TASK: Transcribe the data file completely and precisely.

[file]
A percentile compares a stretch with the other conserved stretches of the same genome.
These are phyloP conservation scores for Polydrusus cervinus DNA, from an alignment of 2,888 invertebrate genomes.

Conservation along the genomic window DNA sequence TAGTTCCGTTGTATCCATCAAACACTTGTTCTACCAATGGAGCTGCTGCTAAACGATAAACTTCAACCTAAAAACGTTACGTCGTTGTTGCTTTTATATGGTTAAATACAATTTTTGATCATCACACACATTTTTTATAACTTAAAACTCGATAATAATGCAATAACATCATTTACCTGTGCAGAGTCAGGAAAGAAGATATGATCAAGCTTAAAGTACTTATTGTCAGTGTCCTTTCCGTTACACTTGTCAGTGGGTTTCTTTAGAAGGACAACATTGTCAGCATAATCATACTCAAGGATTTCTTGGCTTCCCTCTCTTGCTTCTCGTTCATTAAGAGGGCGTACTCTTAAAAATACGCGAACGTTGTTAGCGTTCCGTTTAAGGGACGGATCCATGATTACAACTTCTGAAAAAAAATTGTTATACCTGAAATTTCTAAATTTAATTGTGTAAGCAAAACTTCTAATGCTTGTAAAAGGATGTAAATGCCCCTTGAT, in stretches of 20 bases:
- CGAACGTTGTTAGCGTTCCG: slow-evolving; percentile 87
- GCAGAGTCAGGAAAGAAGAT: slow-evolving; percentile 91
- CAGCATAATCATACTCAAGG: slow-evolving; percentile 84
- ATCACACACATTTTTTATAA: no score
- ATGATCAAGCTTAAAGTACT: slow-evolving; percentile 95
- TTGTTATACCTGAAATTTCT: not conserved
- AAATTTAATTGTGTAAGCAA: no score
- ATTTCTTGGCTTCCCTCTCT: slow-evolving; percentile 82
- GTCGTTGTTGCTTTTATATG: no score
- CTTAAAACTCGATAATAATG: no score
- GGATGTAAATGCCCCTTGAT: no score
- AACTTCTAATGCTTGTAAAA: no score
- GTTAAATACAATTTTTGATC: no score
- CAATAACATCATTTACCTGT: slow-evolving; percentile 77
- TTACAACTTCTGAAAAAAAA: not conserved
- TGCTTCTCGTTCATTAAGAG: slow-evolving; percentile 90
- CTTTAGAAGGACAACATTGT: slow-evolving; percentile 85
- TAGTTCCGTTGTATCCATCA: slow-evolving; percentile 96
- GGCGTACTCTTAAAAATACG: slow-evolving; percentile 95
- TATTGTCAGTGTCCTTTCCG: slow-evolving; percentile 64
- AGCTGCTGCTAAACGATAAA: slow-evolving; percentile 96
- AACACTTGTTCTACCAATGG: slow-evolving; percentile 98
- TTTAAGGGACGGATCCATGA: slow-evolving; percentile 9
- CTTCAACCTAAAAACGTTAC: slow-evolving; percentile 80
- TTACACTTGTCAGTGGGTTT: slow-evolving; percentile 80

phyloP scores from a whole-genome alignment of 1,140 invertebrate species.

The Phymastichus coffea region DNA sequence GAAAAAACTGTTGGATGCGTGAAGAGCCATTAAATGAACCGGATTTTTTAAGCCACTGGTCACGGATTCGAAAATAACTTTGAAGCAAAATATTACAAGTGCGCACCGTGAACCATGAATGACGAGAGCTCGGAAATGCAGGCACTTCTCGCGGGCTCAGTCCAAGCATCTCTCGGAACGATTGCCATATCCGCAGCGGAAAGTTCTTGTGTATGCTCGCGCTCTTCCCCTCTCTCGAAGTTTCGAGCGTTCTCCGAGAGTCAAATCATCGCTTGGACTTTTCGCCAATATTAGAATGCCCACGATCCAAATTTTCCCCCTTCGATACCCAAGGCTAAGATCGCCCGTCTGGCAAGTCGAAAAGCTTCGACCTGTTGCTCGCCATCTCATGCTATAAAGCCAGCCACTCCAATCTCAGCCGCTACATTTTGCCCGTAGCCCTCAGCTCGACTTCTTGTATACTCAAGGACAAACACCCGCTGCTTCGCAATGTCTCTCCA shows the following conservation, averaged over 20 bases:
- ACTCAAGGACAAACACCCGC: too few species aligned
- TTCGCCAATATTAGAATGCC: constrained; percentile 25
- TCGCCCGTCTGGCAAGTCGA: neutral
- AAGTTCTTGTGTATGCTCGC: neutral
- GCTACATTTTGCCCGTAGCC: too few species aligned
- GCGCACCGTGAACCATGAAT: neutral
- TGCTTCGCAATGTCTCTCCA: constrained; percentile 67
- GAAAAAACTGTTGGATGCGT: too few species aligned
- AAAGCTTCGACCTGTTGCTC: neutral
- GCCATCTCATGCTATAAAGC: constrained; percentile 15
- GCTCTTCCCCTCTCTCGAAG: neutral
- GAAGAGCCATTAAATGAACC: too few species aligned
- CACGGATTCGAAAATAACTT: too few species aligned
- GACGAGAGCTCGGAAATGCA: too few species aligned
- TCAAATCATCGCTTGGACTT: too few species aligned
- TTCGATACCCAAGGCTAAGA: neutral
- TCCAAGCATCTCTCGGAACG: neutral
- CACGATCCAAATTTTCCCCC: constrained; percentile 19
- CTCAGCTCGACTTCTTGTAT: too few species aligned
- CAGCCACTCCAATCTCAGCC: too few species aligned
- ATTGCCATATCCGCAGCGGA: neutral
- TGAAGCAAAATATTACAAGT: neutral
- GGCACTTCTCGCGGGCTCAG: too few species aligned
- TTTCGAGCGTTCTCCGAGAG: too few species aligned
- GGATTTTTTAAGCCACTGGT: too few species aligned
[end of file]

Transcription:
A percentile compares a stretch with the other conserved stretches of the same genome.
These are phyloP conservation scores for Polydrusus cervinus DNA, from an alignment of 2,888 invertebrate genomes.

Conservation along the genomic window DNA sequence TAGTTCCGTTGTATCCATCAAACACTTGTTCTACCAATGGAGCTGCTGCTAAACGATAAACTTCAACCTAAAAACGTTACGTCGTTGTTGCTTTTATATGGTTAAATACAATTTTTGATCATCACACACATTTTTTATAACTTAAAACTCGATAATAATGCAATAACATCATTTACCTGTGCAGAGTCAGGAAAGAAGATATGATCAAGCTTAAAGTACTTATTGTCAGTGTCCTTTCCGTTACACTTGTCAGTGGGTTTCTTTAGAAGGACAACATTGTCAGCATAATCATACTCAAGGATTTCTTGGCTTCCCTCTCTTGCTTCTCGTTCATTAAGAGGGCGTACTCTTAAAAATACGCGAACGTTGTTAGCGTTCCGTTTAAGGGACGGATCCATGATTACAACTTCTGAAAAAAAATTGTTATACCTGAAATTTCTAAATTTAATTGTGTAAGCAAAACTTCTAATGCTTGTAAAAGGATGTAAATGCCCCTTGAT, in stretches of 20 bases:
- CGAACGTTGTTAGCGTTCCG: slow-evolving; percentile 87
- GCAGAGTCAGGAAAGAAGAT: slow-evolving; percentile 91
- CAGCATAATCATACTCAAGG: slow-evolving; percentile 84
- ATCACACACATTTTTTATAA: no score
- ATGATCAAGCTTAAAGTACT: slow-evolving; percentile 95
- TTGTTATACCTGAAATTTCT: not conserved
- AAATTTAATTGTGTAAGCAA: no score
- ATTTCTTGGCTTCCCTCTCT: slow-evolving; percentile 82
- GTCGTTGTTGCTTTTATATG: no score
- CTTAAAACTCGATAATAATG: no score
- GGATGTAAATGCCCCTTGAT: no score
- AACTTCTAATGCTTGTAAAA: no score
- GTTAAATACAATTTTTGATC: no score
- CAATAACATCATTTACCTGT: slow-evolving; percentile 77
- TTACAACTTCTGAAAAAAAA: not conserved
- TGCTTCTCGTTCATTAAGAG: slow-evolving; percentile 90
- CTTTAGAAGGACAACATTGT: slow-evolving; percentile 85
- TAGTTCCGTTGTATCCATCA: slow-evolving; percentile 96
- GGCGTACTCTTAAAAATACG: slow-evolving; percentile 95
- TATTGTCAGTGTCCTTTCCG: slow-evolving; percentile 64
- AGCTGCTGCTAAACGATAAA: slow-evolving; percentile 96
- AACACTTGTTCTACCAATGG: slow-evolving; percentile 98
- TTTAAGGGACGGATCCATGA: slow-evolving; percentile 9
- CTTCAACCTAAAAACGTTAC: slow-evolving; percentile 80
- TTACACTTGTCAGTGGGTTT: slow-evolving; percentile 80

phyloP scores from a whole-genome alignment of 1,140 invertebrate species.

The Phymastichus coffea region DNA sequence GAAAAAACTGTTGGATGCGTGAAGAGCCATTAAATGAACCGGATTTTTTAAGCCACTGGTCACGGATTCGAAAATAACTTTGAAGCAAAATATTACAAGTGCGCACCGTGAACCATGAATGACGAGAGCTCGGAAATGCAGGCACTTCTCGCGGGCTCAGTCCAAGCATCTCTCGGAACGATTGCCATATCCGCAGCGGAAAGTTCTTGTGTATGCTCGCGCTCTTCCCCTCTCTCGAAGTTTCGAGCGTTCTCCGAGAGTCAAATCATCGCTTGGACTTTTCGCCAATATTAGAATGCCCACGATCCAAATTTTCCCCCTTCGATACCCAAGGCTAAGATCGCCCGTCTGGCAAGTCGAAAAGCTTCGACCTGTTGCTCGCCATCTCATGCTATAAAGCCAGCCACTCCAATCTCAGCCGCTACATTTTGCCCGTAGCCCTCAGCTCGACTTCTTGTATACTCAAGGACAAACACCCGCTGCTTCGCAATGTCTCTCCA shows the following conservation, averaged over 20 bases:
- ACTCAAGGACAAACACCCGC: too few species aligned
- TTCGCCAATATTAGAATGCC: constrained; percentile 25
- TCGCCCGTCTGGCAAGTCGA: neutral
- AAGTTCTTGTGTATGCTCGC: neutral
- GCTACATTTTGCCCGTAGCC: too few species aligned
- GCGCACCGTGAACCATGAAT: neutral
- TGCTTCGCAATGTCTCTCCA: constrained; percentile 67
- GAAAAAACTGTTGGATGCGT: too few species aligned
- AAAGCTTCGACCTGTTGCTC: neutral
- GCCATCTCATGCTATAAAGC: constrained; percentile 15
- GCTCTTCCCCTCTCTCGAAG: neutral
- GAAGAGCCATTAAATGAACC: too few species aligned
- CACGGATTCGAAAATAACTT: too few species aligned
- GACGAGAGCTCGGAAATGCA: too few species aligned
- TCAAATCATCGCTTGGACTT: too few species aligned
- TTCGATACCCAAGGCTAAGA: neutral
- TCCAAGCATCTCTCGGAACG: neutral
- CACGATCCAAATTTTCCCCC: constrained; percentile 19
- CTCAGCTCGACTTCTTGTAT: too few species aligned
- CAGCCACTCCAATCTCAGCC: too few species aligned
- ATTGCCATATCCGCAGCGGA: neutral
- TGAAGCAAAATATTACAAGT: neutral
- GGCACTTCTCGCGGGCTCAG: too few species aligned
- TTTCGAGCGTTCTCCGAGAG: too few species aligned
- GGATTTTTTAAGCCACTGGT: too few species aligned